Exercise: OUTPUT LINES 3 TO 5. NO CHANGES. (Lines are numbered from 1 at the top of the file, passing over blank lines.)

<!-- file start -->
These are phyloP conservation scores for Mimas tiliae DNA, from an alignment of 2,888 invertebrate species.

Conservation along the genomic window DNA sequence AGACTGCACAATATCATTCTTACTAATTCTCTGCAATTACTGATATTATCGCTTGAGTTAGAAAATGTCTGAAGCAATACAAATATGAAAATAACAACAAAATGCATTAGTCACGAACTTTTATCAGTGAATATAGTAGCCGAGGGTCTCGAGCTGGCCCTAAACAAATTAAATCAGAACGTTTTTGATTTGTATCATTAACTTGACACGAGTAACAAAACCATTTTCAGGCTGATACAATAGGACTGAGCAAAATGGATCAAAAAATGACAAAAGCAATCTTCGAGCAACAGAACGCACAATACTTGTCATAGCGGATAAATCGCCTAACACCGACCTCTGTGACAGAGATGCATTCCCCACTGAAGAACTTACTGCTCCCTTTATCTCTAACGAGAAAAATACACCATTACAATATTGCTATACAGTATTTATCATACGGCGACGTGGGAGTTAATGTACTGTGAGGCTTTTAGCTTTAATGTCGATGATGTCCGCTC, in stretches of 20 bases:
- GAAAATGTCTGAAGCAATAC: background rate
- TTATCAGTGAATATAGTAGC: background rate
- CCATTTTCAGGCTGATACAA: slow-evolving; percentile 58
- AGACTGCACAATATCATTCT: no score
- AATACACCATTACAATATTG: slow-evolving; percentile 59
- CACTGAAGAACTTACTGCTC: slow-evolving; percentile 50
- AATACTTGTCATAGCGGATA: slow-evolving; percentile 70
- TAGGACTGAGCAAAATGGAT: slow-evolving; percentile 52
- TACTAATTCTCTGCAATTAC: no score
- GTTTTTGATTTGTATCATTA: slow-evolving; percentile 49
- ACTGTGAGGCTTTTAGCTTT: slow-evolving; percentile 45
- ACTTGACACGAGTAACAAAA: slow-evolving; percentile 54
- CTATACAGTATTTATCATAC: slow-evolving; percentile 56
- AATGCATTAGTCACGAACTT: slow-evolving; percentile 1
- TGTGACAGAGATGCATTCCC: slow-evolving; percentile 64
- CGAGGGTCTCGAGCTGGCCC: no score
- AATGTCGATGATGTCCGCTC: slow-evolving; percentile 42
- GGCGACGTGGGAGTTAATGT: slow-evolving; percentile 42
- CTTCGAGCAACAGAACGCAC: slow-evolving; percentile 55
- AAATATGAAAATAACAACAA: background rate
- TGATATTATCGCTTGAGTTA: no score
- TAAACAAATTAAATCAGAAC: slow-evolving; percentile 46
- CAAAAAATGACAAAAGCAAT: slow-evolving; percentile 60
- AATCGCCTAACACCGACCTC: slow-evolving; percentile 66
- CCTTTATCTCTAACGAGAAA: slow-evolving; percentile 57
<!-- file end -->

- GAAAATGTCTGAAGCAATAC: background rate
- TTATCAGTGAATATAGTAGC: background rate
- CCATTTTCAGGCTGATACAA: slow-evolving; percentile 58